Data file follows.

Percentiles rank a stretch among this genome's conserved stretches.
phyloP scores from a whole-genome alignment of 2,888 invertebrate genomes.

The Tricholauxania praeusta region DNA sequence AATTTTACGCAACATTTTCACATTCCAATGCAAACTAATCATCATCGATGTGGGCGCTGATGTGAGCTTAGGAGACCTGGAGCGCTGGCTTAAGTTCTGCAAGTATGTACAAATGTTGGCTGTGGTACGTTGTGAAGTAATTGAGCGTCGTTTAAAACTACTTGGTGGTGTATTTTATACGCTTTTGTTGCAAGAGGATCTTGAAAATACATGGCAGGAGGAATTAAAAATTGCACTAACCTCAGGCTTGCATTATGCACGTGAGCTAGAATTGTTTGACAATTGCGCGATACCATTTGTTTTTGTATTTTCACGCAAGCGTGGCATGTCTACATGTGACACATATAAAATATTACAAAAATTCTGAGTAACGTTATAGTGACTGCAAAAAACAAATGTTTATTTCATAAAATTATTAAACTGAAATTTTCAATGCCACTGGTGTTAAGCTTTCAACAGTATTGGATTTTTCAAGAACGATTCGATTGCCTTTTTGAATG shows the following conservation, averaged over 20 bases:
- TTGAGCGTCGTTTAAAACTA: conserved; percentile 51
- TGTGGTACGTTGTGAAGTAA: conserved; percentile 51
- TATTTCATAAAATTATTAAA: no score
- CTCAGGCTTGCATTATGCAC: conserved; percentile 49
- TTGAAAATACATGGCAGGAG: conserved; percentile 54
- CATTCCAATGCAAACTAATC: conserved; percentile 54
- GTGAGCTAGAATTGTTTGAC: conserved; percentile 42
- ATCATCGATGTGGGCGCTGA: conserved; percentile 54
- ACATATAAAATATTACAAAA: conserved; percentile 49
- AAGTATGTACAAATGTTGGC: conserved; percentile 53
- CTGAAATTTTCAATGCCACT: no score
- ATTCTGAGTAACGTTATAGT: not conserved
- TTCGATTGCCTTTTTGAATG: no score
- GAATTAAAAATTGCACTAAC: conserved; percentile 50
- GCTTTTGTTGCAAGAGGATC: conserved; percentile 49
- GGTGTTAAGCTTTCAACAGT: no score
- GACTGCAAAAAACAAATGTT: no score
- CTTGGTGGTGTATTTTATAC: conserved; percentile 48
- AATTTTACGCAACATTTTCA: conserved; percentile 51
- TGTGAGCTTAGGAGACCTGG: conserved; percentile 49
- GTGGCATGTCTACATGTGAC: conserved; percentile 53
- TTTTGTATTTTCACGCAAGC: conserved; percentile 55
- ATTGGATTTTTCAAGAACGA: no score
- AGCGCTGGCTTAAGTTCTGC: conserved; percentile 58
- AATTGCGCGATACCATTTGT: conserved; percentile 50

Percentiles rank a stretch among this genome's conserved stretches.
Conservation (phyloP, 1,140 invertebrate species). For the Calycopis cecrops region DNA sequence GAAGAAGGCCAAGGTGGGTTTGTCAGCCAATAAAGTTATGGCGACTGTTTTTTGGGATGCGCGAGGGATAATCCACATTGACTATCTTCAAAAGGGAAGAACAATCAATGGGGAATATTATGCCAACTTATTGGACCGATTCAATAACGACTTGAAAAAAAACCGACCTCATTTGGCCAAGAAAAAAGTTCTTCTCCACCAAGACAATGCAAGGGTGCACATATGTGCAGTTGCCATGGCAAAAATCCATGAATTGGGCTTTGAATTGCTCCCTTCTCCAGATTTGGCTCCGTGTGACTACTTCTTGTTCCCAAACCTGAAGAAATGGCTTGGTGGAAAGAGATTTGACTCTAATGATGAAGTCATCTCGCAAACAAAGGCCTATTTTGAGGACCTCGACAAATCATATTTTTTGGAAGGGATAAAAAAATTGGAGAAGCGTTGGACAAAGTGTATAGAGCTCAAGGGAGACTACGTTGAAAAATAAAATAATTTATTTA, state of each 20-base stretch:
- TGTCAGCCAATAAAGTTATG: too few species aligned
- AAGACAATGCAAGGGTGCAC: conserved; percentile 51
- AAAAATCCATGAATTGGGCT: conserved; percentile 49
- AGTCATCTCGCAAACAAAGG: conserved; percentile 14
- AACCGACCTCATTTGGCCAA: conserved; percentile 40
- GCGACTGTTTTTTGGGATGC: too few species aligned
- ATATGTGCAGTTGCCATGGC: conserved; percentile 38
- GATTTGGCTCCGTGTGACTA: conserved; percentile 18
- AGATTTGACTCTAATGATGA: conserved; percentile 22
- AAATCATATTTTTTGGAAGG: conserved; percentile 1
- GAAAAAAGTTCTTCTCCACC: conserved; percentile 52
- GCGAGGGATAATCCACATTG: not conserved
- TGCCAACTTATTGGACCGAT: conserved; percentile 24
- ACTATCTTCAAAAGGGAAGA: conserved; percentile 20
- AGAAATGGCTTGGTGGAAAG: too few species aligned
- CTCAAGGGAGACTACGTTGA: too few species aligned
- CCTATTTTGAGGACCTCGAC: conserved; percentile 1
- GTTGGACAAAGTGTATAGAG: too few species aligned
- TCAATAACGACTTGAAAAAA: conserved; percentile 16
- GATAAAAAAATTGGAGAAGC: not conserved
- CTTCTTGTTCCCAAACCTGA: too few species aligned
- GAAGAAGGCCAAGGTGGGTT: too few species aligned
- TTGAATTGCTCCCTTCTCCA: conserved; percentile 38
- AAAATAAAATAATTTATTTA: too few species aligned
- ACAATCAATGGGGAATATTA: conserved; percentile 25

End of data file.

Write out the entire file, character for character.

Percentiles rank a stretch among this genome's conserved stretches.
phyloP scores from a whole-genome alignment of 2,888 invertebrate genomes.

The Tricholauxania praeusta region DNA sequence AATTTTACGCAACATTTTCACATTCCAATGCAAACTAATCATCATCGATGTGGGCGCTGATGTGAGCTTAGGAGACCTGGAGCGCTGGCTTAAGTTCTGCAAGTATGTACAAATGTTGGCTGTGGTACGTTGTGAAGTAATTGAGCGTCGTTTAAAACTACTTGGTGGTGTATTTTATACGCTTTTGTTGCAAGAGGATCTTGAAAATACATGGCAGGAGGAATTAAAAATTGCACTAACCTCAGGCTTGCATTATGCACGTGAGCTAGAATTGTTTGACAATTGCGCGATACCATTTGTTTTTGTATTTTCACGCAAGCGTGGCATGTCTACATGTGACACATATAAAATATTACAAAAATTCTGAGTAACGTTATAGTGACTGCAAAAAACAAATGTTTATTTCATAAAATTATTAAACTGAAATTTTCAATGCCACTGGTGTTAAGCTTTCAACAGTATTGGATTTTTCAAGAACGATTCGATTGCCTTTTTGAATG shows the following conservation, averaged over 20 bases:
- TTGAGCGTCGTTTAAAACTA: conserved; percentile 51
- TGTGGTACGTTGTGAAGTAA: conserved; percentile 51
- TATTTCATAAAATTATTAAA: no score
- CTCAGGCTTGCATTATGCAC: conserved; percentile 49
- TTGAAAATACATGGCAGGAG: conserved; percentile 54
- CATTCCAATGCAAACTAATC: conserved; percentile 54
- GTGAGCTAGAATTGTTTGAC: conserved; percentile 42
- ATCATCGATGTGGGCGCTGA: conserved; percentile 54
- ACATATAAAATATTACAAAA: conserved; percentile 49
- AAGTATGTACAAATGTTGGC: conserved; percentile 53
- CTGAAATTTTCAATGCCACT: no score
- ATTCTGAGTAACGTTATAGT: not conserved
- TTCGATTGCCTTTTTGAATG: no score
- GAATTAAAAATTGCACTAAC: conserved; percentile 50
- GCTTTTGTTGCAAGAGGATC: conserved; percentile 49
- GGTGTTAAGCTTTCAACAGT: no score
- GACTGCAAAAAACAAATGTT: no score
- CTTGGTGGTGTATTTTATAC: conserved; percentile 48
- AATTTTACGCAACATTTTCA: conserved; percentile 51
- TGTGAGCTTAGGAGACCTGG: conserved; percentile 49
- GTGGCATGTCTACATGTGAC: conserved; percentile 53
- TTTTGTATTTTCACGCAAGC: conserved; percentile 55
- ATTGGATTTTTCAAGAACGA: no score
- AGCGCTGGCTTAAGTTCTGC: conserved; percentile 58
- AATTGCGCGATACCATTTGT: conserved; percentile 50

Percentiles rank a stretch among this genome's conserved stretches.
Conservation (phyloP, 1,140 invertebrate species). For the Calycopis cecrops region DNA sequence GAAGAAGGCCAAGGTGGGTTTGTCAGCCAATAAAGTTATGGCGACTGTTTTTTGGGATGCGCGAGGGATAATCCACATTGACTATCTTCAAAAGGGAAGAACAATCAATGGGGAATATTATGCCAACTTATTGGACCGATTCAATAACGACTTGAAAAAAAACCGACCTCATTTGGCCAAGAAAAAAGTTCTTCTCCACCAAGACAATGCAAGGGTGCACATATGTGCAGTTGCCATGGCAAAAATCCATGAATTGGGCTTTGAATTGCTCCCTTCTCCAGATTTGGCTCCGTGTGACTACTTCTTGTTCCCAAACCTGAAGAAATGGCTTGGTGGAAAGAGATTTGACTCTAATGATGAAGTCATCTCGCAAACAAAGGCCTATTTTGAGGACCTCGACAAATCATATTTTTTGGAAGGGATAAAAAAATTGGAGAAGCGTTGGACAAAGTGTATAGAGCTCAAGGGAGACTACGTTGAAAAATAAAATAATTTATTTA, state of each 20-base stretch:
- TGTCAGCCAATAAAGTTATG: too few species aligned
- AAGACAATGCAAGGGTGCAC: conserved; percentile 51
- AAAAATCCATGAATTGGGCT: conserved; percentile 49
- AGTCATCTCGCAAACAAAGG: conserved; percentile 14
- AACCGACCTCATTTGGCCAA: conserved; percentile 40
- GCGACTGTTTTTTGGGATGC: too few species aligned
- ATATGTGCAGTTGCCATGGC: conserved; percentile 38
- GATTTGGCTCCGTGTGACTA: conserved; percentile 18
- AGATTTGACTCTAATGATGA: conserved; percentile 22
- AAATCATATTTTTTGGAAGG: conserved; percentile 1
- GAAAAAAGTTCTTCTCCACC: conserved; percentile 52
- GCGAGGGATAATCCACATTG: not conserved
- TGCCAACTTATTGGACCGAT: conserved; percentile 24
- ACTATCTTCAAAAGGGAAGA: conserved; percentile 20
- AGAAATGGCTTGGTGGAAAG: too few species aligned
- CTCAAGGGAGACTACGTTGA: too few species aligned
- CCTATTTTGAGGACCTCGAC: conserved; percentile 1
- GTTGGACAAAGTGTATAGAG: too few species aligned
- TCAATAACGACTTGAAAAAA: conserved; percentile 16
- GATAAAAAAATTGGAGAAGC: not conserved
- CTTCTTGTTCCCAAACCTGA: too few species aligned
- GAAGAAGGCCAAGGTGGGTT: too few species aligned
- TTGAATTGCTCCCTTCTCCA: conserved; percentile 38
- AAAATAAAATAATTTATTTA: too few species aligned
- ACAATCAATGGGGAATATTA: conserved; percentile 25